In Colorado, divorcing spouses are legally entitled to a fair and equitable division of marital property. Marital property includes all assets acquired during the marriage, including financial accounts, income, retirement benefits and contributions, and long-term investments. Unfortunately, some spouses are not above hiding assets in an effort to skew the divorce settlement in their favor and deprive you of your legally entitled property.
The good news is, that what happens in the dark is usually brought to light. Even the most cunning individuals can’t cover their tracks completely. If your marriage is particularly acrimonious, you should be on high alert for anything that seems amiss. Here are a few telltale signs that your spouse may be hiding assets from you.
If so, this is a major red flag. If your spouse has total control over your financial accounts’ information and has taken steps to block your access to that information, it could be a sign they are hiding assets from you.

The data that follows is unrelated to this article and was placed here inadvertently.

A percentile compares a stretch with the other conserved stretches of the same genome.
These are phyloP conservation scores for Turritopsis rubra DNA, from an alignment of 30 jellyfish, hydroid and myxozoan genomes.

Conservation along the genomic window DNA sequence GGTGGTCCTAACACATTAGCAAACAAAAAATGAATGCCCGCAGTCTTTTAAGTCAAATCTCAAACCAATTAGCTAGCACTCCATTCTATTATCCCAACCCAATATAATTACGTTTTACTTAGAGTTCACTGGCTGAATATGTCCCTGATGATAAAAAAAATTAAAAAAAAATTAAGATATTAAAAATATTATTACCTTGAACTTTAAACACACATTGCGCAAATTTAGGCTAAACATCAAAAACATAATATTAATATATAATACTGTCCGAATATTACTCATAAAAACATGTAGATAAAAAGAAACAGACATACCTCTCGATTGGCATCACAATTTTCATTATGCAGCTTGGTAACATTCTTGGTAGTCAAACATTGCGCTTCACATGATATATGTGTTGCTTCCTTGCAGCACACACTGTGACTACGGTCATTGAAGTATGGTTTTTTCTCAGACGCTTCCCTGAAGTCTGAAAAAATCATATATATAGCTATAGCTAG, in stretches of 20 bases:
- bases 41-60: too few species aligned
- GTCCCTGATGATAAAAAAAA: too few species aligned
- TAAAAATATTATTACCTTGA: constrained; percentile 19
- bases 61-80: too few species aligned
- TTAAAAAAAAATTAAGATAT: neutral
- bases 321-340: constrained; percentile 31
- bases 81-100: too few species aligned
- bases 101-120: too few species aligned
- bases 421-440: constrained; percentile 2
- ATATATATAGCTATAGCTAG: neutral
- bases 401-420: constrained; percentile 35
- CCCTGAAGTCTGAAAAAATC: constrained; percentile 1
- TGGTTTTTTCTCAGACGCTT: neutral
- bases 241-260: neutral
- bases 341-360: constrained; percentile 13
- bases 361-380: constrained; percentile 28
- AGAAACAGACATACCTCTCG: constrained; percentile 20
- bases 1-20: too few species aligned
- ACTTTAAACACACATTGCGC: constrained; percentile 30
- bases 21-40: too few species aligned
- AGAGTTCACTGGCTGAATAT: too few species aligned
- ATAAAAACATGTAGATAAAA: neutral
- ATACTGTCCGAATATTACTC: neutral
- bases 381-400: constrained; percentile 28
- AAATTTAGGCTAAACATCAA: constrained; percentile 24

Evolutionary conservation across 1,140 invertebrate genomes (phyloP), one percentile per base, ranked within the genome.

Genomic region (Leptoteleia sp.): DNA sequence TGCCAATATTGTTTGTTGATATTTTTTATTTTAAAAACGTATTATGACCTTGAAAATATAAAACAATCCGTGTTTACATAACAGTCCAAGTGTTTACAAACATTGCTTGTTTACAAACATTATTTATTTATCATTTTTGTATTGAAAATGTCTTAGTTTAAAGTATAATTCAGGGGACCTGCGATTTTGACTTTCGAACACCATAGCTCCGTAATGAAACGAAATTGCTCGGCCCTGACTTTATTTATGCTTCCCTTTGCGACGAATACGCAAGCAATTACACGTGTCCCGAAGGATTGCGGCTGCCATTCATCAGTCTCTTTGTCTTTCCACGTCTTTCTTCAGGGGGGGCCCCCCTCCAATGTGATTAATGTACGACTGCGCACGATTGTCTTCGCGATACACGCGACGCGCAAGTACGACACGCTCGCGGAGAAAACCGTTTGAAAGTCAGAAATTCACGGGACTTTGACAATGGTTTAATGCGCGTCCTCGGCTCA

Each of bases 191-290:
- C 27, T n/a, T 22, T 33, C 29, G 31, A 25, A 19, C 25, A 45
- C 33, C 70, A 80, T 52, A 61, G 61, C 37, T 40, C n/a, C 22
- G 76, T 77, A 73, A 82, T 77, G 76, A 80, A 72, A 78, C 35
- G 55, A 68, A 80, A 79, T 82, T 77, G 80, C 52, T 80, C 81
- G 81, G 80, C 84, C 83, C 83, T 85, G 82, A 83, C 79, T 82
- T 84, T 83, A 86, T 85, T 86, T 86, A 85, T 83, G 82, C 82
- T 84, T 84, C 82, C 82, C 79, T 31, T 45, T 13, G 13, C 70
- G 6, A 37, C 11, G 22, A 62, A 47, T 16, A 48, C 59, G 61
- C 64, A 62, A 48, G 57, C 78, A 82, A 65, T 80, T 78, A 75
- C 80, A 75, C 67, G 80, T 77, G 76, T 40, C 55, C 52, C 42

Oftentimes a spouse will lie about a salary decrease so they can set aside money without having to lose it to you in the divorce. Pay attention to any income decreases that are not accompanied by reduced expenses.
It isn’t difficult to set up direct deposits into multiple accounts. So if your spouse is suddenly depositing smaller paychecks into your joint account, they are likely diverting the rest of the money elsewhere.
If you receive a bonus during your divorce that is for work completed before the divorce was filed, it will likely be considered a marital asset and therefore subject to property division. If your spouse defers a bonus or promotion at work, that’s often a sign he or she is hiding assets.
Most likely, yes. If your spouse has never expressed even the slightest interest in fine art, but suddenly there’s a Monet painting hanging in his or her living room, this should set off alarm bells. Your spouse could be waiting until after the divorce settlement to sell these expensive items so he or she doesn’t have to share the proceeds with you.
You absolutely should not. If your spouse asks for your signature on a financial document, read it thoroughly. You could be signing away valuable assets. If you don’t understand what the document says, take it to a lawyer for their review.